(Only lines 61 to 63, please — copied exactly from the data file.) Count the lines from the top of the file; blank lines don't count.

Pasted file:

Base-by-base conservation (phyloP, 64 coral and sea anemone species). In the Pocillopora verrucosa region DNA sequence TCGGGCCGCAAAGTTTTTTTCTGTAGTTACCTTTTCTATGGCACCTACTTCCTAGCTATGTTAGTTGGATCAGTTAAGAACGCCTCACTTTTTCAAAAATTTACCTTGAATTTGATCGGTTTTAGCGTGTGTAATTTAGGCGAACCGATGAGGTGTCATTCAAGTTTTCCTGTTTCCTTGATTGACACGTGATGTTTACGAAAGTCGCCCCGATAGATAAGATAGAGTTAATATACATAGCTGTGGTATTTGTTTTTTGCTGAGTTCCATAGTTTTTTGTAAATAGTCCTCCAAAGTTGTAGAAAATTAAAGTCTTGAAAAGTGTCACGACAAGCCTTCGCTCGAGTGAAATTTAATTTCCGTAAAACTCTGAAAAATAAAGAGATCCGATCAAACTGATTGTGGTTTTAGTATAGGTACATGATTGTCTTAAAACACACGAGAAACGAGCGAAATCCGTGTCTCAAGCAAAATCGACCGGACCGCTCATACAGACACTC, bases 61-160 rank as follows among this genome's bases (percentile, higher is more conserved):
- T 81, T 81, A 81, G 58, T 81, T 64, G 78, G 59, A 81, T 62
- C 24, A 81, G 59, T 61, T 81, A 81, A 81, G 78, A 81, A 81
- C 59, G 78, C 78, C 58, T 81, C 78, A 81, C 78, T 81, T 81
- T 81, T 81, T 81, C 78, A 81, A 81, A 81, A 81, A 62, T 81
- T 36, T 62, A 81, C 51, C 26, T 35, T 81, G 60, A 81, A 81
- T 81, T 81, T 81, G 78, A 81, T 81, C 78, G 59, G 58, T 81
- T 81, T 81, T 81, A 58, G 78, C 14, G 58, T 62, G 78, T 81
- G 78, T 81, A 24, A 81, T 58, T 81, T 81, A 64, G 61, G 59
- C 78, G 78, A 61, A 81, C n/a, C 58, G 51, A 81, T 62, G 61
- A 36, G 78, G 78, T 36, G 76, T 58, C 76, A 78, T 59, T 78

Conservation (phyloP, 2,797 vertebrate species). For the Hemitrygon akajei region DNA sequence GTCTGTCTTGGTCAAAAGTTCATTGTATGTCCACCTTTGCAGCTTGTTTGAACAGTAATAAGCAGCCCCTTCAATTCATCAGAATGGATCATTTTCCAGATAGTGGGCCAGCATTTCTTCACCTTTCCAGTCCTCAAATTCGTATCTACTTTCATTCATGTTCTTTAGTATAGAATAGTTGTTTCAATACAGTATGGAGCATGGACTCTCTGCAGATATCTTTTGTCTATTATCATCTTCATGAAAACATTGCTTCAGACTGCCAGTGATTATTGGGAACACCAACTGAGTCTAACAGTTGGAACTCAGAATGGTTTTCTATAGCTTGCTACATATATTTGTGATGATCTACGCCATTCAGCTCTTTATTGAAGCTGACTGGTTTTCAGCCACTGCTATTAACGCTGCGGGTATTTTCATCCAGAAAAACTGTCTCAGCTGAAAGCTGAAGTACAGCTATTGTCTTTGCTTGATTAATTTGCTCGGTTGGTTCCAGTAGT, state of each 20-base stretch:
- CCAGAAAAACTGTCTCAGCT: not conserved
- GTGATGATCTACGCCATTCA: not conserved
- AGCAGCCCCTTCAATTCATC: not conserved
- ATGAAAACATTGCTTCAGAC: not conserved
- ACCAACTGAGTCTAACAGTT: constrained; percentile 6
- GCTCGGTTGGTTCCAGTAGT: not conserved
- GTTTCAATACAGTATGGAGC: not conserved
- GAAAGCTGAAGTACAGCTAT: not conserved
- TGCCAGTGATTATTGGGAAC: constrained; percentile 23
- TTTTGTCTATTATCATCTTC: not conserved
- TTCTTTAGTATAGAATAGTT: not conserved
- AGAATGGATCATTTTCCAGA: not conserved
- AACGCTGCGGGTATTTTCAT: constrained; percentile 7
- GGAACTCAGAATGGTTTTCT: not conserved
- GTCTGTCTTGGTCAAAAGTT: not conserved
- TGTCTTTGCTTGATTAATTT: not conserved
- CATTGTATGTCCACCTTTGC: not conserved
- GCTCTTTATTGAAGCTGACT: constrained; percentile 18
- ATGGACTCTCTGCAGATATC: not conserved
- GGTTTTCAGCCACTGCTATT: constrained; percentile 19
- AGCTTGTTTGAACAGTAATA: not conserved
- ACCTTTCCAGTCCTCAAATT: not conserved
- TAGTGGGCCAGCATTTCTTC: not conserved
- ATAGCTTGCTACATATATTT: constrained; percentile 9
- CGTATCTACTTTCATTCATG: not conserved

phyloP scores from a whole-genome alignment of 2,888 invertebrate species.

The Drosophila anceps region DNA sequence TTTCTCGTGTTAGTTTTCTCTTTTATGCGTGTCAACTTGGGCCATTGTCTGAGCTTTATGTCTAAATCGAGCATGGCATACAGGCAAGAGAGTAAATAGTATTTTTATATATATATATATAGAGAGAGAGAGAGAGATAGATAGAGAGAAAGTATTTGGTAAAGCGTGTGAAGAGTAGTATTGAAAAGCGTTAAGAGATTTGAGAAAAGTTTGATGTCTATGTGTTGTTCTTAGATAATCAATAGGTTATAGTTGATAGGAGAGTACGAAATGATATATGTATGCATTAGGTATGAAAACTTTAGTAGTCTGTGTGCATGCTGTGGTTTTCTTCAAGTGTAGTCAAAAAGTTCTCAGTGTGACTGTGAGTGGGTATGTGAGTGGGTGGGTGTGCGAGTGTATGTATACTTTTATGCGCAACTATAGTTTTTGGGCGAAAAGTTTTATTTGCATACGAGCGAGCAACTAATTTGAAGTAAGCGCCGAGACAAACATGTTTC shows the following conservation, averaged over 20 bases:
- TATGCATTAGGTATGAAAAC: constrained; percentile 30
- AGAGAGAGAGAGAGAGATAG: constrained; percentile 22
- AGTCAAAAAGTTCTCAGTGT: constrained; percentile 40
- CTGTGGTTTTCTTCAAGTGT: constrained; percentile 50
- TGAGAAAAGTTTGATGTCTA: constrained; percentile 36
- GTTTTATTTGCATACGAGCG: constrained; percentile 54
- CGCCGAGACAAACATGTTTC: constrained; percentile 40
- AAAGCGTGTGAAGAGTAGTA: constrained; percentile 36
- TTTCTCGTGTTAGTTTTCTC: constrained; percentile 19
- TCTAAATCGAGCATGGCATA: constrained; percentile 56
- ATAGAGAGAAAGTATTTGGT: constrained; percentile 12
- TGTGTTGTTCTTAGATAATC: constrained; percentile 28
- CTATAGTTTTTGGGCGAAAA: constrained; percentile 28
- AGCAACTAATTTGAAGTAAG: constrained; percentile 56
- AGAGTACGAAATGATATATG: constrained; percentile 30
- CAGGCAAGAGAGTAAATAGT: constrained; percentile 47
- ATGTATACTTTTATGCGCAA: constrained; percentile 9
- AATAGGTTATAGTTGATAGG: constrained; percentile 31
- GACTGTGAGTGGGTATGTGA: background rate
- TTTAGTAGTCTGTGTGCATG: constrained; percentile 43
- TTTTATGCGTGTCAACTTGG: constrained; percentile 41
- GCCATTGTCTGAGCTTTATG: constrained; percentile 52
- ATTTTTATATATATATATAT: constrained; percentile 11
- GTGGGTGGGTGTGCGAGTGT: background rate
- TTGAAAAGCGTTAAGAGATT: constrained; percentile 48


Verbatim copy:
- GCCATTGTCTGAGCTTTATG: constrained; percentile 52
- ATTTTTATATATATATATAT: constrained; percentile 11
- GTGGGTGGGTGTGCGAGTGT: background rate